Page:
Just like with chlorine, when any of these bromine types dissolve in water, they all produce Hypobromous acid (HOBr), the active form of bromine. This is bromine's equivalent to Hypochlorous acid (HOCl). So when bromine dissolves in water, it looks like this:
Br2 + H2O → HOBr + HBr
bromine + water → Hypobromous acid + Hydrobromic acid
Then the Hypobromous acid (HOBr) dissociates into hydrogen and Hypobromite ion, just like HOCl dissociates into hydrogen and Hypochlorite ion:
HOBr ⥄ H+ + OBr-
Hypobromous acid dissociates into Hydrogen ion and Hypobromite ion
The reason for the (⥄) instead of equal dissociation is that this equilibrium happens at a higher pH than pools and spas normally operate under. So most of the active bromine in water will be HOBr relative to OBr-.
pH impact on Bromine strength
Like a chlorine pool without CYA, the pH controls the percentage of hypobromous acid (%HOBr), representing the "strength" or efficacy of bromine. The lower the pH, the higher the % HOBr; therefore, the faster the contact times (CT) required to kill known pathogens. And because there is no CYA equivalent for bromine, pH always determines the %HOBr in a bromine pool.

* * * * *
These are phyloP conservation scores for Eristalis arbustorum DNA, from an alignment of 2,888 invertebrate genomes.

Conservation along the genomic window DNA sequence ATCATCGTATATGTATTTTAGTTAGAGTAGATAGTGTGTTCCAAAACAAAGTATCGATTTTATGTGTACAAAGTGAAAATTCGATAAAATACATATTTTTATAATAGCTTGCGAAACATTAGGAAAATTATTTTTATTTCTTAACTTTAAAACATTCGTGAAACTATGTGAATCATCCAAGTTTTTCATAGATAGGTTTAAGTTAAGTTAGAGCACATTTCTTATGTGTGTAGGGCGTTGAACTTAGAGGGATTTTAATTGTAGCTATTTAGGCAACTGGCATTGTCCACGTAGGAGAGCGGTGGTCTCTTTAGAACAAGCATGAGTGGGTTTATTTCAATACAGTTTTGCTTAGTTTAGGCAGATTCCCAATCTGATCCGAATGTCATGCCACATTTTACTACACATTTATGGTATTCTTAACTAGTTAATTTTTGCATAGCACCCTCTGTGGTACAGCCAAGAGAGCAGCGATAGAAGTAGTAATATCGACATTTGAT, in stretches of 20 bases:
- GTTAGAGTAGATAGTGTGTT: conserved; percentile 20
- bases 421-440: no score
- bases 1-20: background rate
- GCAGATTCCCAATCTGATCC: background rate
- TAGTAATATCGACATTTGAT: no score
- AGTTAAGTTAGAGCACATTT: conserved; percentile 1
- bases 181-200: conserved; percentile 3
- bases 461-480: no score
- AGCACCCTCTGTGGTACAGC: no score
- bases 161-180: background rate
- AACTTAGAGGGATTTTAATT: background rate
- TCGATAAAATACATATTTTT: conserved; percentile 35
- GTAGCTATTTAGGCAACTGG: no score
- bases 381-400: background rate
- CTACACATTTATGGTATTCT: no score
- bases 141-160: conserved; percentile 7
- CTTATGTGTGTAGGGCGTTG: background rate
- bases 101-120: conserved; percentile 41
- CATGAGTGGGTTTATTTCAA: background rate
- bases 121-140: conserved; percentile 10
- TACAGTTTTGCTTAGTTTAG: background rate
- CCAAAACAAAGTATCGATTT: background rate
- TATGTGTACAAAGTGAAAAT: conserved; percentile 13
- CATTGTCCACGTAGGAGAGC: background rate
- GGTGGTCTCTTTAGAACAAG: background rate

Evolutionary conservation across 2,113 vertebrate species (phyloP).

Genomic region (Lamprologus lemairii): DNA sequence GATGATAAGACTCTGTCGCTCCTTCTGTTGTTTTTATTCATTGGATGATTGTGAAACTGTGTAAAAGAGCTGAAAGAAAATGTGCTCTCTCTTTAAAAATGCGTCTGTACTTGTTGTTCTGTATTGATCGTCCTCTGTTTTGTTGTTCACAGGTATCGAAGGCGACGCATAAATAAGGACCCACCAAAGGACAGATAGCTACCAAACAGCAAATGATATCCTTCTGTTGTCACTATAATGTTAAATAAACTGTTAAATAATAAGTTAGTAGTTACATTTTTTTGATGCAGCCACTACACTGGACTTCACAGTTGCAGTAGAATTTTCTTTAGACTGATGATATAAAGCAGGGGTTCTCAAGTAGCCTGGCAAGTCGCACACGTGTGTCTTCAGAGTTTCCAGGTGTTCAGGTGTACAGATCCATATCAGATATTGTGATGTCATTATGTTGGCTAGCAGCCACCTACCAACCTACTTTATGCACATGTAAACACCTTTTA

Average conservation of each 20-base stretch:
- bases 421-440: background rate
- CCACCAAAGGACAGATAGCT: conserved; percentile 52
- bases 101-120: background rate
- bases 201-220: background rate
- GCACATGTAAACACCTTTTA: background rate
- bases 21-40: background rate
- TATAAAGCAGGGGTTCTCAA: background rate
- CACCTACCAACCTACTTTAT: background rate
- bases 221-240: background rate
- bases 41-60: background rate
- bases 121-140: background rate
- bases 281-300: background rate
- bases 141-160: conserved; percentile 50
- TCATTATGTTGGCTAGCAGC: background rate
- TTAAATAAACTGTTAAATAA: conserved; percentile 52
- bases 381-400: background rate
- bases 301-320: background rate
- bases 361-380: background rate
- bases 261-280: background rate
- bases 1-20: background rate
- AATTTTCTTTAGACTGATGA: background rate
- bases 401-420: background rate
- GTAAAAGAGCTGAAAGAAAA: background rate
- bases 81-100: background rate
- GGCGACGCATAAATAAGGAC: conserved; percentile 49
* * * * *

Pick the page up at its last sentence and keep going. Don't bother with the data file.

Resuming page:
While chlorine is about 50/50 at 7.54 pH, bromine is 50/50 at 8.65 pH. These specific pH points are called pKa values. We may decide to cover pKa values in more depth in a future article, but for now, know a pKa value is where two species in equilibrium are 50/50 with each other.
This is great news for swimming pools and spas because even at 8.65 pH, you still have 50% HOBr. Any pH below that is an even higher percentage.
Bromine dosing vs. chlorine dosing
Bromine is a weaker disinfectant and oxidizer than chlorine. It is also 2.25 times heavier than chlorine, requiring 2.25 times the chlorine dose (in ppm) to do the same job.2 According to Bob Lowry's textbook, the ideal bromine level is between 4.0 and 6.0 ppm.
Bromine kills germs and algae like chlorine (and other halogens). It attacks cell walls and destroys pathogens from within. It oxidizes the same way too, it's weaker than chlorine, so it takes more for bromine to do the same job.
Why does bromine turn water green?